Kids’ Travel Journal DIY

12 June 2017

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I was doing some research about how to get kids interested in their surroundings when they travel, when I came across the idea of travel journals.

What I like about this concept is you can tailor it to your particular child, and what they like to do. My son likes to draw, but he loves taking photographs. He likes those smash a coin flat machines and terrible souvenir shops. So when I made his travel journal, I included lots of envelopes for storing the little bits and pieces he collects, and blank pages for pasting in photos afterwards. I was totally unprepared for how much he loves adding to and showing off his travel journal – it’s been such a big hit.

Travel journals don’t need to be expensive or complicated. You can certainly buy a ready-made one, like this Kids’ Travel Journal from Peter Pauper Press. But making one is really easy.

Putting little envelopes in the journal means you can capture little souvenirs.
Putting little envelopes in the journal means you can capture little souvenirs.

Things to consider before you start:

  • What does your child like to do? Do they take lots of photos, or draw, or prefer colouring in?
  • Will you be traveling to several different locations, or just one big trip?
  • How transportable does this have to be?

Gather some supplies

I bought a sketchbook with medium-weight paper and a coil binding to accommodate all the extra stuff to be pasted inside.

You will need some of each of the following:

  • Small collection of pencils or pens, and a pouch [I use an old Ipsy cosmetic case with airplanes on it, but this is cute colourful pencil case]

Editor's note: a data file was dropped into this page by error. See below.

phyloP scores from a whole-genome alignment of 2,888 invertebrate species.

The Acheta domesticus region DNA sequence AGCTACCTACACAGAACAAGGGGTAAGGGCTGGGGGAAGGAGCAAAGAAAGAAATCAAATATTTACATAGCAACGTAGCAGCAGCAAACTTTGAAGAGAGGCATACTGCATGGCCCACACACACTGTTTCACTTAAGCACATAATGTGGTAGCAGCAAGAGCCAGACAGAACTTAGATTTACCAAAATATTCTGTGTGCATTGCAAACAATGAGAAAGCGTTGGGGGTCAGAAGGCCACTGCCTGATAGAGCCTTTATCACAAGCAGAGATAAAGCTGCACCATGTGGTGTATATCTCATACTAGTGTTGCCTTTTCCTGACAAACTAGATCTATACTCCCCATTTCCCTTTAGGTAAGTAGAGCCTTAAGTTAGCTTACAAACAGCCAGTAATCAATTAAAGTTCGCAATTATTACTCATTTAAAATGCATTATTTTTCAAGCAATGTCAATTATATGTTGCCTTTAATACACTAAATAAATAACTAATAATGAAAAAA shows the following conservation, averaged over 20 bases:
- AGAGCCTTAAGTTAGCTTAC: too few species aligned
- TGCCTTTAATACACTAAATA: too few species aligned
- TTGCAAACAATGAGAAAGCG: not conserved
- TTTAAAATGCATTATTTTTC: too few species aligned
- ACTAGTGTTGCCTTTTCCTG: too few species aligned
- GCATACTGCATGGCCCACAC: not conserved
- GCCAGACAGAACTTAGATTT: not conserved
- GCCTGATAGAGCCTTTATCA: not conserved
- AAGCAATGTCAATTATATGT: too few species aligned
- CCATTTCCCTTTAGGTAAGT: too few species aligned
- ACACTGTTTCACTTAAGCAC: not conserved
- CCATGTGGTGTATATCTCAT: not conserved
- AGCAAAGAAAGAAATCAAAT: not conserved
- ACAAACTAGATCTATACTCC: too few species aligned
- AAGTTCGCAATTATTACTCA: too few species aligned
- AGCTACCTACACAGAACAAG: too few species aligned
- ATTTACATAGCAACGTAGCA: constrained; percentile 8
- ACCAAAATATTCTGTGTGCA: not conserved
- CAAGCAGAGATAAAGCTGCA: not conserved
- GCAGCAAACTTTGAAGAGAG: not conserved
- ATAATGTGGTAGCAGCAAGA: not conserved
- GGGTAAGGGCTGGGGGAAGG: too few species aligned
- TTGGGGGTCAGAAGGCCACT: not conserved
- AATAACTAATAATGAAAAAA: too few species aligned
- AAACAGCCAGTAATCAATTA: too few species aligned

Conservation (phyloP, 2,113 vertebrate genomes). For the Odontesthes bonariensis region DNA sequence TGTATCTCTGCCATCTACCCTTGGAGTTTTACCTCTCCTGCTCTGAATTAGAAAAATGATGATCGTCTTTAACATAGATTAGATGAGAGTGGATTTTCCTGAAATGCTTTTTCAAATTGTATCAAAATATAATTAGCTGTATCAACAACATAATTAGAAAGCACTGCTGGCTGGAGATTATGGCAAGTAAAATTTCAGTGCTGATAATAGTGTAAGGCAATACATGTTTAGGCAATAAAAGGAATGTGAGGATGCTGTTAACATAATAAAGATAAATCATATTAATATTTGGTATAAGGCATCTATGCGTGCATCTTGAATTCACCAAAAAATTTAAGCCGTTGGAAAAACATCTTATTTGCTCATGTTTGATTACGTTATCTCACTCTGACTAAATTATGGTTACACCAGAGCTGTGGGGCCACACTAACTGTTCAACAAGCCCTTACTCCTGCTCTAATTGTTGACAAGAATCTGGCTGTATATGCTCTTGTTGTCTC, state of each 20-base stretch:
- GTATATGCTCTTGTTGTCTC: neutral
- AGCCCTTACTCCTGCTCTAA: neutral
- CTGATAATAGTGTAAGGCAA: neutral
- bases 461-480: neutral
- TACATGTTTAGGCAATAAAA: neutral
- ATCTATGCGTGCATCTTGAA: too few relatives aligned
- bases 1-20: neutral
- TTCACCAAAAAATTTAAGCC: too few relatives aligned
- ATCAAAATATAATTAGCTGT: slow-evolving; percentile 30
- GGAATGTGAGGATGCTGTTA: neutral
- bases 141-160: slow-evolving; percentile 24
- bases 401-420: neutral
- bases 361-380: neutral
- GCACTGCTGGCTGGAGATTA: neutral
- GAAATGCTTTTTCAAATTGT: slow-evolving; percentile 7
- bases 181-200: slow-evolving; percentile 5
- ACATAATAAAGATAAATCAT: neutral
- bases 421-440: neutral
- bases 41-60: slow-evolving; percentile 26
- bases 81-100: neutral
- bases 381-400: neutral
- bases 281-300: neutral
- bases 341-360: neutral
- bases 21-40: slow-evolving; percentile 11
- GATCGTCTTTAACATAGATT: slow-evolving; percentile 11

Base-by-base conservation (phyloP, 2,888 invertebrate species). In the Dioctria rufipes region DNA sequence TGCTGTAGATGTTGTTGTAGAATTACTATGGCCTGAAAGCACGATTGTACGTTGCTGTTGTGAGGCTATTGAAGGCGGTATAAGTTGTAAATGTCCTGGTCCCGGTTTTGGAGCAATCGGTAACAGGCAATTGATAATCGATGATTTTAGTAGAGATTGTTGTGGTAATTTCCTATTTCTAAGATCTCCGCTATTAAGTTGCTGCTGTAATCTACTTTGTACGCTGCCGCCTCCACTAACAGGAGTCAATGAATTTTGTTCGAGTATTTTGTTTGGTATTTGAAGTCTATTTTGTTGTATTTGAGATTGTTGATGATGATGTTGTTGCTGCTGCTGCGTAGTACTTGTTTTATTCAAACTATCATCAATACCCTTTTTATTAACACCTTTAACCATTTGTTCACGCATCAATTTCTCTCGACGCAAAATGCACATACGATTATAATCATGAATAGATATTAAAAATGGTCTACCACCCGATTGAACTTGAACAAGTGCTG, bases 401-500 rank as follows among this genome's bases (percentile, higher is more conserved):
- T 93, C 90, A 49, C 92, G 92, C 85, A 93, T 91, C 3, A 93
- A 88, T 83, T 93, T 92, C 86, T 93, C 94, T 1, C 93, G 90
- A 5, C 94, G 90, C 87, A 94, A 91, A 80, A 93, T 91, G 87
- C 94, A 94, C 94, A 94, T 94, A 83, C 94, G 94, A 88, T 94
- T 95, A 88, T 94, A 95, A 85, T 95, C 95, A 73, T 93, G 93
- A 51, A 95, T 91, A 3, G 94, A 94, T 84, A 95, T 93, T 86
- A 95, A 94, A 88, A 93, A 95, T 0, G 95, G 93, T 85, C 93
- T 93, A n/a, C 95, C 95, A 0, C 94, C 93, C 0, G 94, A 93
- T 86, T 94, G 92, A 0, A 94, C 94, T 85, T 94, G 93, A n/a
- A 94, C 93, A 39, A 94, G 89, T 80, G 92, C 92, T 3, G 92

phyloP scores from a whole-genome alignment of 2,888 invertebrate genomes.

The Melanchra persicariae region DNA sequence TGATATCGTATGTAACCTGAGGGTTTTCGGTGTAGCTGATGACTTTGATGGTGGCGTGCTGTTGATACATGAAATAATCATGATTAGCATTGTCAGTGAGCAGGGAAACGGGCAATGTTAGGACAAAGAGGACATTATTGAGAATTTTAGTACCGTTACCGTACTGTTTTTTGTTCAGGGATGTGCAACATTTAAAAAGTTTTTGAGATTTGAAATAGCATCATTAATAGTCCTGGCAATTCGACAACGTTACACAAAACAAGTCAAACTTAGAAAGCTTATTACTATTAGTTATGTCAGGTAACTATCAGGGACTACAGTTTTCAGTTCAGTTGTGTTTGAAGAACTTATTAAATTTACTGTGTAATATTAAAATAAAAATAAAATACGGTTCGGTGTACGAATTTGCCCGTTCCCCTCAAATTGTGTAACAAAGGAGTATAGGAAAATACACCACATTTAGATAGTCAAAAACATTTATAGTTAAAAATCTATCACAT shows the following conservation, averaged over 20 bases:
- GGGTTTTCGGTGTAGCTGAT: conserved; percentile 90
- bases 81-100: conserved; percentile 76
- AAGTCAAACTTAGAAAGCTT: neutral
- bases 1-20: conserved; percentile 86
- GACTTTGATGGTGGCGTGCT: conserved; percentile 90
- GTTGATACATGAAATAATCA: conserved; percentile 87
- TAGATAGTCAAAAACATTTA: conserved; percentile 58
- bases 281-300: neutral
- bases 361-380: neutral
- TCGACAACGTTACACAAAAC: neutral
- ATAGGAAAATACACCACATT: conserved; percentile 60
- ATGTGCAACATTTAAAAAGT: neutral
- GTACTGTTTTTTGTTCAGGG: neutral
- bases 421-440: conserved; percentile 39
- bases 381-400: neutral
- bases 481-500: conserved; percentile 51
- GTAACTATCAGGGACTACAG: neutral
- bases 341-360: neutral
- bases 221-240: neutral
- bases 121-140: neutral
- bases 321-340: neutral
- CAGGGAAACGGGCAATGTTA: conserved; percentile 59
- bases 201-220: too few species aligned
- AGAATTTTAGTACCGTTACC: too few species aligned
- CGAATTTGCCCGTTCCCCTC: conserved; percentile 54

• Selection of neat envelopes to be pasted in [amazon_link id="B00TOVXDGO" target="_blank" ]love glassine envelopes as you can see inside[/amazon_link]
  • Mini glue stick
  • Coloured card stock
  • Washi tape
  • Travel-themed stickers [amazon_link id="B007OLJJRS" target="_blank" ]these stickers look like passport stamps [/amazon_link]

I used the coloured card stock to make some section headers, as we do many little trips. I pasted the envelopes into random pages, leaving some blank for photos later.

This is a drawing of the Eiffel Tower – it has 1,000 bolts in it, my son learned on the tour bus.
This is a drawing of the Eiffel Tower – it has 1,000 bolts in it, my son learned on the tour bus.

Drawing and writing prompts

I wrote in a few drawing prompts, like:

  • What did you eat for breakfast?
  • What was the tallest thing you saw today?
  • What was your favourite sweet thing you ate?
  • Draw all the types of transportation you took
  • Did you see any animals?
  • What does the flag look like for the country you’re in?

Though these could easily be adapted to writing prompts, if that’s what your small people like to do.

Things you can suggest they store in their travel journal:

  • Public transportation tickets
  • Souvenir tokens
  • Tourist maps and brochures
  • Receipts from cafes and restaurants
Finally, a use for those little tourist booklets!
Finally, a use for those little tourist booklets!

Taking photos

You may not want your child using your DSLR, so consider letting them have an old smartphone not connected to a network (you can download the photos later, by attaching it to a computer), or get them to art direct your photos. When you get home, make a time to go through your photos and let them pick a specific number to get printed for their journal. I was really surprised at the ones my son chose – including one he took of my husband and I.

Travel journal pride

This travel journal has been much more of a hit than I ever expected. What started out as a way to get my son engaged with our travels has become a project he takes very seriously. When his grandparents came to stay with us recently, he sat them down to go through his travel journal. I love that it keeps these journeys alive in his mind, and he gets so much more out of it, not only as we’re on the road, but afterwards.

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